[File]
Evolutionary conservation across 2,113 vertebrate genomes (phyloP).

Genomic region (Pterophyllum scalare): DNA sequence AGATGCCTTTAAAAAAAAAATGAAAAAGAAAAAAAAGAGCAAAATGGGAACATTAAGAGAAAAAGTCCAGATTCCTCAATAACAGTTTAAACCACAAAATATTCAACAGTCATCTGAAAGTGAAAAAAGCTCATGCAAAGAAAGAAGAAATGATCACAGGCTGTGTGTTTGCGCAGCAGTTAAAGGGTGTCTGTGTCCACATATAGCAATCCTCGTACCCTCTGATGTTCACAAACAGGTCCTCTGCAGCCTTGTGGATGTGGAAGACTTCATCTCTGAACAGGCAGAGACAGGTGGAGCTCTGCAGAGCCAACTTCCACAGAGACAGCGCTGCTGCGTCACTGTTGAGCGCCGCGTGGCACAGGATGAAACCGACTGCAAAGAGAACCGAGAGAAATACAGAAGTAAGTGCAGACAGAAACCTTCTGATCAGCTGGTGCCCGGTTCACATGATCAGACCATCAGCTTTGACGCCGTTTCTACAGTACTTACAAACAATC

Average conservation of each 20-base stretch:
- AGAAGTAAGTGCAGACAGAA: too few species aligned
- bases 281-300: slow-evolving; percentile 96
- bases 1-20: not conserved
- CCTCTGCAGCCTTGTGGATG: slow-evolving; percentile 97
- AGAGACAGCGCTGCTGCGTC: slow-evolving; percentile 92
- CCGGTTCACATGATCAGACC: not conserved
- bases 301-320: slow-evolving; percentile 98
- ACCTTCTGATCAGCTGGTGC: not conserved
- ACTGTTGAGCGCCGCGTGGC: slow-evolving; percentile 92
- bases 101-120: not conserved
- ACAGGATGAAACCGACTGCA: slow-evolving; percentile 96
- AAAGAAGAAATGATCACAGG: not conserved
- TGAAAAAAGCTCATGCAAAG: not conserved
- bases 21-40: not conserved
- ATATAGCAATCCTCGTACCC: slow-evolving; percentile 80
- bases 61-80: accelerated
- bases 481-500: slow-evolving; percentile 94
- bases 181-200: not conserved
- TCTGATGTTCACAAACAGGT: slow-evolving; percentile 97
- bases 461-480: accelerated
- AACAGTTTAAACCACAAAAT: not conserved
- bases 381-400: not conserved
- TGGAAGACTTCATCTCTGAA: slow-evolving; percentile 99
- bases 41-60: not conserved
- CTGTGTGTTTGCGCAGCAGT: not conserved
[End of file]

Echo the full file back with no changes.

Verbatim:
Evolutionary conservation across 2,113 vertebrate genomes (phyloP).

Genomic region (Pterophyllum scalare): DNA sequence AGATGCCTTTAAAAAAAAAATGAAAAAGAAAAAAAAGAGCAAAATGGGAACATTAAGAGAAAAAGTCCAGATTCCTCAATAACAGTTTAAACCACAAAATATTCAACAGTCATCTGAAAGTGAAAAAAGCTCATGCAAAGAAAGAAGAAATGATCACAGGCTGTGTGTTTGCGCAGCAGTTAAAGGGTGTCTGTGTCCACATATAGCAATCCTCGTACCCTCTGATGTTCACAAACAGGTCCTCTGCAGCCTTGTGGATGTGGAAGACTTCATCTCTGAACAGGCAGAGACAGGTGGAGCTCTGCAGAGCCAACTTCCACAGAGACAGCGCTGCTGCGTCACTGTTGAGCGCCGCGTGGCACAGGATGAAACCGACTGCAAAGAGAACCGAGAGAAATACAGAAGTAAGTGCAGACAGAAACCTTCTGATCAGCTGGTGCCCGGTTCACATGATCAGACCATCAGCTTTGACGCCGTTTCTACAGTACTTACAAACAATC

Average conservation of each 20-base stretch:
- AGAAGTAAGTGCAGACAGAA: too few species aligned
- bases 281-300: slow-evolving; percentile 96
- bases 1-20: not conserved
- CCTCTGCAGCCTTGTGGATG: slow-evolving; percentile 97
- AGAGACAGCGCTGCTGCGTC: slow-evolving; percentile 92
- CCGGTTCACATGATCAGACC: not conserved
- bases 301-320: slow-evolving; percentile 98
- ACCTTCTGATCAGCTGGTGC: not conserved
- ACTGTTGAGCGCCGCGTGGC: slow-evolving; percentile 92
- bases 101-120: not conserved
- ACAGGATGAAACCGACTGCA: slow-evolving; percentile 96
- AAAGAAGAAATGATCACAGG: not conserved
- TGAAAAAAGCTCATGCAAAG: not conserved
- bases 21-40: not conserved
- ATATAGCAATCCTCGTACCC: slow-evolving; percentile 80
- bases 61-80: accelerated
- bases 481-500: slow-evolving; percentile 94
- bases 181-200: not conserved
- TCTGATGTTCACAAACAGGT: slow-evolving; percentile 97
- bases 461-480: accelerated
- AACAGTTTAAACCACAAAAT: not conserved
- bases 381-400: not conserved
- TGGAAGACTTCATCTCTGAA: slow-evolving; percentile 99
- bases 41-60: not conserved
- CTGTGTGTTTGCGCAGCAGT: not conserved